New research published in The Lancet has uncovered an antidote to a widespread, expensive, and devastating illness –health bullshit disease. Sufferers are susceptible to painless easy weight loss promises, herbal cures for cancer, and many employee wellness programs. Unlike any other recent new technology in health, this one actually has potential to improve health and reduce costs. What is this miracle antidote?
Critical thinking! Researchers developed a series of cartoons and lessons for fifth graders in Uganda, and demonstrated that students who had the class did better on tests for critical thinking about health issues than students who had not had the class. (See terrific article in Vox.) Literally, it can be taught.
One of the principles taught in the class was,
“Just because a treatment is popular or old does not mean it’s beneficial or safe.”
In Uganda, one relevant example actually involves bull shit – locals tend to use cow dung as relief for skin burns. Strangely enough, this doesn’t work. Still, if we had more critical thinkers applying this principle, we might have a lot fewer employee wellness programs. There are many examples of programs that are popular and that also cause harm to people – screening entire groups for cancers, promoting short-term weight loss, using financial incentives to promote healthy behaviors, and more are created every day.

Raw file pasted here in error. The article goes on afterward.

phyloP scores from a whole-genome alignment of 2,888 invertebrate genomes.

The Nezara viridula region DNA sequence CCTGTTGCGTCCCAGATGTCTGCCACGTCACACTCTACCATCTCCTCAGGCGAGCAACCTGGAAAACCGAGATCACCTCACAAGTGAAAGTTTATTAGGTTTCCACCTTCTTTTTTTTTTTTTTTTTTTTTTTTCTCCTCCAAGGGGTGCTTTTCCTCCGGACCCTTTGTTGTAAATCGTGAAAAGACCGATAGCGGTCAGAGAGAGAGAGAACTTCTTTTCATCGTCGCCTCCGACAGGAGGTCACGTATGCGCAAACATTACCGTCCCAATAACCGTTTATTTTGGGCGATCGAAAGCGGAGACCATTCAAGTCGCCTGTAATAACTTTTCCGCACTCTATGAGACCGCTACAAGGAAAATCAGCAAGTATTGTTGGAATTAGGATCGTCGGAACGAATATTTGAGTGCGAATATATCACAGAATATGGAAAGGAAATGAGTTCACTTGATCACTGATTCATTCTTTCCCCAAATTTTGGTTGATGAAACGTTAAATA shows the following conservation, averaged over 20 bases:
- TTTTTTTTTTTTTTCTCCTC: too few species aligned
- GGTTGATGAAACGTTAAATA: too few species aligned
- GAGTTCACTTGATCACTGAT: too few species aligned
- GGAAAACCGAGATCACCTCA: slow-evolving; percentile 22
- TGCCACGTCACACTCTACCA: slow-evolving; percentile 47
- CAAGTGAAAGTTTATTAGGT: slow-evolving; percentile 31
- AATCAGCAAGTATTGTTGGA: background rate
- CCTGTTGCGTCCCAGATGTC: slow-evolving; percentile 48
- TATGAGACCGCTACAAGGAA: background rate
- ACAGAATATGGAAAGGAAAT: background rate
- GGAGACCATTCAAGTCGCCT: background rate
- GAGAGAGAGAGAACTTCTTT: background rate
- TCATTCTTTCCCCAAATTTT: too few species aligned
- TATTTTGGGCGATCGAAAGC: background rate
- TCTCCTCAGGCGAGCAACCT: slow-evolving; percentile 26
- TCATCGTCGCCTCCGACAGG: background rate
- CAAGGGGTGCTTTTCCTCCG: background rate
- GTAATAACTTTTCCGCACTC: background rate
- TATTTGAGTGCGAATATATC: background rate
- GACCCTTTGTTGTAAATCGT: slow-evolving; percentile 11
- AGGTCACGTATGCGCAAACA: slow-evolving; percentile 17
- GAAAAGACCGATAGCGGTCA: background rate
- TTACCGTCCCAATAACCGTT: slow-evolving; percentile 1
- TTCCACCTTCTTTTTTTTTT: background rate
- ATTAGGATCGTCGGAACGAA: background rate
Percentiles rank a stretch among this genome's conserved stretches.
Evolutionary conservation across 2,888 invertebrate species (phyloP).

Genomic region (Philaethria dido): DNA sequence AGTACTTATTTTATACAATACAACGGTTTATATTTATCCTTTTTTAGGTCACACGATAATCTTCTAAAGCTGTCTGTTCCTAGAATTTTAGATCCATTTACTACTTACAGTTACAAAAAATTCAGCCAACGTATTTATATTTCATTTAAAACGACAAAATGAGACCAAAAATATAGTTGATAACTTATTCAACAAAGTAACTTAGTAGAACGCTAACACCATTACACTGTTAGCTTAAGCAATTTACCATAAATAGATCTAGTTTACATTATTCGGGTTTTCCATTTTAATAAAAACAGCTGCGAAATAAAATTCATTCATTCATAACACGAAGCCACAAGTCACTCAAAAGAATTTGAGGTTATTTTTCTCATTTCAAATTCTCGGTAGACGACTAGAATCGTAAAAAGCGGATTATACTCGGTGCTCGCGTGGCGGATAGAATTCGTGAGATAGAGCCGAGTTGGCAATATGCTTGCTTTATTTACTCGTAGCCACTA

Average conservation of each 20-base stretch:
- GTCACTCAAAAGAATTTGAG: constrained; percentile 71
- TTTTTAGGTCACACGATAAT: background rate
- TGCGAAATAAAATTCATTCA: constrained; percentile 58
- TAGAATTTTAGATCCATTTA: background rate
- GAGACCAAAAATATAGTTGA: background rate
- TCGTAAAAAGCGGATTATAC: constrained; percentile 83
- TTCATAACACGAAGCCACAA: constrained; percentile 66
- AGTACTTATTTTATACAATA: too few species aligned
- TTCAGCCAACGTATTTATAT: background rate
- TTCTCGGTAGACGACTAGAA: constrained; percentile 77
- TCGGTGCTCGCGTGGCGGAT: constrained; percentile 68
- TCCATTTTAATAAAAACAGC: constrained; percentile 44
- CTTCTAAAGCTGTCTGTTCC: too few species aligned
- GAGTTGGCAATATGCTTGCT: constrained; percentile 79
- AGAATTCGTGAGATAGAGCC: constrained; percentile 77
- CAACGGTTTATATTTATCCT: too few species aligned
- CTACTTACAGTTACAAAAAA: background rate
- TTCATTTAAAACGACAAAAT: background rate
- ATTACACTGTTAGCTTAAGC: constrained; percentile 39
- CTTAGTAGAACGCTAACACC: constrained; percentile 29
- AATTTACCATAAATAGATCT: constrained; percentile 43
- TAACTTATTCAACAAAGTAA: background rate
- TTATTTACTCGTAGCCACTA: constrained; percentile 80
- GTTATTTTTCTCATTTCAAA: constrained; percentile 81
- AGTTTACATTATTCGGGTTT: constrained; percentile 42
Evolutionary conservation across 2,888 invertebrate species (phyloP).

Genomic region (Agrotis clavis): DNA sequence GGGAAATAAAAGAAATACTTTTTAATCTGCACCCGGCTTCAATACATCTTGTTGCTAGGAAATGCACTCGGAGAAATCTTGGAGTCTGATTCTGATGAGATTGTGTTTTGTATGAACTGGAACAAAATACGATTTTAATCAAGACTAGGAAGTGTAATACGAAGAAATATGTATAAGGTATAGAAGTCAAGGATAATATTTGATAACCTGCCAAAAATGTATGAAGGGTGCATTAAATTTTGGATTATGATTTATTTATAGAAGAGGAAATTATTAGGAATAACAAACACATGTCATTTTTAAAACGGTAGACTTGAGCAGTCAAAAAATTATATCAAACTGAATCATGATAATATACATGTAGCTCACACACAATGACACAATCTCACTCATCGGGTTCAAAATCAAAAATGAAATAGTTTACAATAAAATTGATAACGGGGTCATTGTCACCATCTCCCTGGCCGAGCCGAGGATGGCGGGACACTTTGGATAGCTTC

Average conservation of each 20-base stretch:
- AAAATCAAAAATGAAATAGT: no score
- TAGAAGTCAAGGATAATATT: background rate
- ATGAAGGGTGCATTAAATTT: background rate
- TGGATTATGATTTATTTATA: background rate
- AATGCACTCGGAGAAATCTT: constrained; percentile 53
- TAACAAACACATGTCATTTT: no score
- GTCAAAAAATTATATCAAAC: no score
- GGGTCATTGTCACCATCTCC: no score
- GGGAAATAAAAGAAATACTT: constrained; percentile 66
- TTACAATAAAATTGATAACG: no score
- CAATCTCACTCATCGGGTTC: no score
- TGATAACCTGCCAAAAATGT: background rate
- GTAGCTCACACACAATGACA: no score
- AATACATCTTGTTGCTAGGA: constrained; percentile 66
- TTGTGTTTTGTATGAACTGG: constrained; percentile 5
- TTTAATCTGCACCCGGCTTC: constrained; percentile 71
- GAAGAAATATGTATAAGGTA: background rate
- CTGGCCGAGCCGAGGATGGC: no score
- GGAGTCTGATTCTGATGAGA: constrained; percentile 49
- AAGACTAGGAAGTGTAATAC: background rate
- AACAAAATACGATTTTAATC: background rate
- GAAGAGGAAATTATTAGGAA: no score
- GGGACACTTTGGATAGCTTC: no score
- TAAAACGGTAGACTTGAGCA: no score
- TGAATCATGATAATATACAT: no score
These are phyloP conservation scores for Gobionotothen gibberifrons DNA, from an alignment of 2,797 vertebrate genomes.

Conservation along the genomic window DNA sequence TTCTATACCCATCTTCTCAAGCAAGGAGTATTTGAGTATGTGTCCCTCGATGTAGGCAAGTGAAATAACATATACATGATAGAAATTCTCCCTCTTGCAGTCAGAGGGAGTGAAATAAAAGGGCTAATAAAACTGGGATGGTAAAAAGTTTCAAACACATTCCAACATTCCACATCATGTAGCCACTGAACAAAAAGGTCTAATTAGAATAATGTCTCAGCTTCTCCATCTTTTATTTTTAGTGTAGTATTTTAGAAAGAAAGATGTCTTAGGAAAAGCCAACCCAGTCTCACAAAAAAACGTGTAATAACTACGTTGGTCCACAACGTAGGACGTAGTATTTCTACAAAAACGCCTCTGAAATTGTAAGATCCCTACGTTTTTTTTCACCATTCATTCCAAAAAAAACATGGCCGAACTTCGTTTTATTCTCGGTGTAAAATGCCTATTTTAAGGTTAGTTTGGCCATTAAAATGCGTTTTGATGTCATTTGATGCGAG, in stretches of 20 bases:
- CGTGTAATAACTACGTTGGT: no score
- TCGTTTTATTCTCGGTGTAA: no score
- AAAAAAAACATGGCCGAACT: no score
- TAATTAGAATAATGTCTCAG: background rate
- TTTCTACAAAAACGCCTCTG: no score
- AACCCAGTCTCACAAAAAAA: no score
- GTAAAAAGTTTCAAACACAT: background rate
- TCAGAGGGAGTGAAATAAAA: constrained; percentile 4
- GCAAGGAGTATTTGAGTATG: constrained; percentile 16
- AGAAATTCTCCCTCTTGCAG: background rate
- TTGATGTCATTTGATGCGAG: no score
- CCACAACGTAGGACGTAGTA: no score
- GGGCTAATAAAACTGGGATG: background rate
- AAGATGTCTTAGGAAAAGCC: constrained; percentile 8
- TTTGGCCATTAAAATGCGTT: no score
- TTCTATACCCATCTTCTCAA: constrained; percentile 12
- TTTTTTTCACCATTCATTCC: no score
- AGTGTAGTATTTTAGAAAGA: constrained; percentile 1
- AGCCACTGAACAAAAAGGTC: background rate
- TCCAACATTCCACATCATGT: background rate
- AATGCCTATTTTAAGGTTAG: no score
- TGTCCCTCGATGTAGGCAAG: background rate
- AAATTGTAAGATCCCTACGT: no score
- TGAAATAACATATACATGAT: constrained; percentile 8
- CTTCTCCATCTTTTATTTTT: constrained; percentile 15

Age and popularity are no substitute for solid evidence, yet few purchasers go the extra step to think critically. Questions like, “What happens after the incentive for 10,000-steps-a-day ends?” Or “Who is the most likely to show up for the ‘Preventing Diabetes Lunch ‘n’ Learn’?” Or “What does finding a lot of ‘pre-cancer’ do for everyone’s health?”
The good news is that 7,000 fifth graders in Uganda are trained and will eventually be available for hire. Until then, we’ll have to administer our own antidote whenever bullshit strikes.